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Hooded youths spread across Nottingham in a second night of riots

In a second night of rioting in Nottingham, five police stations have been fire-bombed and violent disorder spread to extensive areas of the city. From 6pm Tuesday onwards, groups of masked and hooded youths caused over 10 hours of violent disturbance, criminal damage and arson.

The police stations at Canning Circus, The Meadows, Oxclose, Bulwell and St Ann’s all suffered exterior damage as a result of home-made incendiary devices. Shops were also targeted by groups throwing fire bombs, stones and bricks, including a jewellers in the city centre which was broken into and had several items stolen before the culprit was detained by police. House windows were smashed, and dozens of cars were set alight in residential and commercial premises, including ten police cars. Wheelie bins and skips were also set on fire and there was one report of children burning a tree.

Pre-emptive rumours of rioting had started circulating on Twitter early Tuesday afternoon and these continued throughout the night, prompting Nottinghamshire Police to launch a social media campaign to help quell false reports and keep local residents informed about true events in the city. The police provided a real-time account of how the night unfolded, and their Twitter account @nottspolice gained an extra 9000 followers overnight. A similar rise in support was seen on Facebook, and a page called “Supporting Nottinghamshire Police against the idiots trying to start riots” has now attracted nearly 6000 supporters. Throughout the night these social media platforms were used to exchange information about events unfolding, but this morning they are primarily being used by people posting messages of support and gratitude.

Three police officers were injured whilst arresting men outside the Victoria Centre, but they managed to remain on duty. Throughout the night, the police responded to approximately 600 more incidents than they normally have to deal with, leading to around 90 arrests — a figure that is expected to rise throughout today. Police presence in the city had been reinforced by off-duty officers who volunteered to help maintain order, as well as forces from across Nottinghamshire and beyond.

The eagerly anticipated football match at the city ground went ahead as planned, despite the threat of violence in the city and the stretch on police forces. The game was the first between Nottingham Forest and Notts County in almost two decades, and police later admitted that “there was much at stake and amid such tension it was possible that emotions could have spilled over”. A joint statement was read out before the game that thanked fans for their support and asked them to “go home safely and walk away from any sign of trouble.” It also urged them to report any disorder to the police. When the statement was read out to the crowd of 23,000 people, fans on both sides got to their feet and applauded. Despite the game itself being incredibly tense, no disorder was reported in relation to the game, and Superintendent Mark Holland called the fans “an absolute credit to the city of Nottingham and the county of Nottinghamshire and to every true sports fan in the country…the fans behaved impeccably.”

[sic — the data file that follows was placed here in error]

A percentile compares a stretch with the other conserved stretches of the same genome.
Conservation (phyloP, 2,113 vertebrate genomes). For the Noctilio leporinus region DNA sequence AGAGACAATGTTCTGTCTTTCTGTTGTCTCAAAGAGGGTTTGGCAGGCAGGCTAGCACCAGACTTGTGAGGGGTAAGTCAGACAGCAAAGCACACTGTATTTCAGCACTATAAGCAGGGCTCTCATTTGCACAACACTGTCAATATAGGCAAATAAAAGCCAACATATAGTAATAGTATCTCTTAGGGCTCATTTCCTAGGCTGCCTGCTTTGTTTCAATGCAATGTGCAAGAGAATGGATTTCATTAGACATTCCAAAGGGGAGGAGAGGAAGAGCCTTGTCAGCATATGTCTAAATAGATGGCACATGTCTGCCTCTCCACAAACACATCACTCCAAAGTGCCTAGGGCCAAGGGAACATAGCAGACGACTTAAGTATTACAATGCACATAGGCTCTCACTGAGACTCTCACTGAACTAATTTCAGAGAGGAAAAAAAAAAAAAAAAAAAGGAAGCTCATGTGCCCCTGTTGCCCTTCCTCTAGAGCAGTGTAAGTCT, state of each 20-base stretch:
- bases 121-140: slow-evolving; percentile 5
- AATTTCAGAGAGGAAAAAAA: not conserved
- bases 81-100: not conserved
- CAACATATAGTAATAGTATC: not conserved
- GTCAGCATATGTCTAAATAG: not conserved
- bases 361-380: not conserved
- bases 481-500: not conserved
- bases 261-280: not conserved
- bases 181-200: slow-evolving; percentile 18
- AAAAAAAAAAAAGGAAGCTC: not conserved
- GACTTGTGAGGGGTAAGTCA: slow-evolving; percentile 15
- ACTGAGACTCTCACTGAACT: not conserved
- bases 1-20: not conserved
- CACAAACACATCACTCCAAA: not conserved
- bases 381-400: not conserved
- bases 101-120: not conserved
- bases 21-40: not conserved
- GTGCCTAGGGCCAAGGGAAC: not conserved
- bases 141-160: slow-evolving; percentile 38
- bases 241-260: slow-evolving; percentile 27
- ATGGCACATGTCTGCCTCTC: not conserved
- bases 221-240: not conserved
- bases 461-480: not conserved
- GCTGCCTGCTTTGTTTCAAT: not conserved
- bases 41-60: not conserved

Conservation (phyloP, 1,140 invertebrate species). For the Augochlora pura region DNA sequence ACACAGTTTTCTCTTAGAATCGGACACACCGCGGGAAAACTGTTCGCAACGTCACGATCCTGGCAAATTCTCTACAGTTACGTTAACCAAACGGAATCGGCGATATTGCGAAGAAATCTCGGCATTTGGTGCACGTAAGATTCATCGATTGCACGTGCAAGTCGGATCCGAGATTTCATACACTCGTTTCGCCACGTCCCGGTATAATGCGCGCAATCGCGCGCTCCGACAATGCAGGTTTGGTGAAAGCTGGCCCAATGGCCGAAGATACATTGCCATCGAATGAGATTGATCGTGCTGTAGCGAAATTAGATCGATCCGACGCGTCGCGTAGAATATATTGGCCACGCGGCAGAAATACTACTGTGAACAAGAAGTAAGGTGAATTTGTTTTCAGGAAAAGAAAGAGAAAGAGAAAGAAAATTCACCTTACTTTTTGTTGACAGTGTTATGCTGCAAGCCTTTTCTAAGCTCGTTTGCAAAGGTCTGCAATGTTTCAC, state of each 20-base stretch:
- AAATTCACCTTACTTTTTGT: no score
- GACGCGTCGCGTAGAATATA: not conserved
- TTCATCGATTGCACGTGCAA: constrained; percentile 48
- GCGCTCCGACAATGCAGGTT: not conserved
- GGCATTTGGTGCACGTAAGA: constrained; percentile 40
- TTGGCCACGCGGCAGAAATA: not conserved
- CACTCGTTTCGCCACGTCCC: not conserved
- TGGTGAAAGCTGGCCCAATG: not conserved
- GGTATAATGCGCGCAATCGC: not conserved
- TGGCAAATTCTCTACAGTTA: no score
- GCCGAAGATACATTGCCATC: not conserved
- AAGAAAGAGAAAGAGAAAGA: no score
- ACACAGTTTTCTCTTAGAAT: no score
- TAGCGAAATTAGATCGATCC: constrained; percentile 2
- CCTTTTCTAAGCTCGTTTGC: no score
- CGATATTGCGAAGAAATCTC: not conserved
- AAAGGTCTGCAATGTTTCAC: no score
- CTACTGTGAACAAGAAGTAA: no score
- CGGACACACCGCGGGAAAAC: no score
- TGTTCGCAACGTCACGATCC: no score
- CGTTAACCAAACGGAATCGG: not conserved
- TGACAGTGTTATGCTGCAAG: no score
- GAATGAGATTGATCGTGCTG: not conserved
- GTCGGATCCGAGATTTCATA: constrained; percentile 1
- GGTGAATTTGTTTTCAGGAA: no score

Timeline of last night’s events
18:00: Disorder begins with reports of rowdy behaviour in housing estates and in the city centre. Police use their Twitter and Facebook accounts to give Nottingham residents official information about disorder.
19:45: Despite similar sporting events cancelled across the country, the Nottingham Forest vs Notts County game kicks off at the City ground unaffected.
20:30: Following a disturbance at Bulwell Police Station earlier in the evening, two males, aged 18 and 17, are arrested for throwing rocks at the station. Elsewhere in Bulwell, the Blenheim pub is damaged by a group of youths.
20:40: Youths attempt to damage an off-licence in Radford
20:45: A number of youths are arrested at Nottingham High School, after a group of around 20 people make their way onto the roof of the school. A police helicopter monitors the situation and within half an hour, ten youths have been arrested for disorder offences.
20:54: The Golden Fleece pub on Mansfield Road is damaged by a group of 10 youths.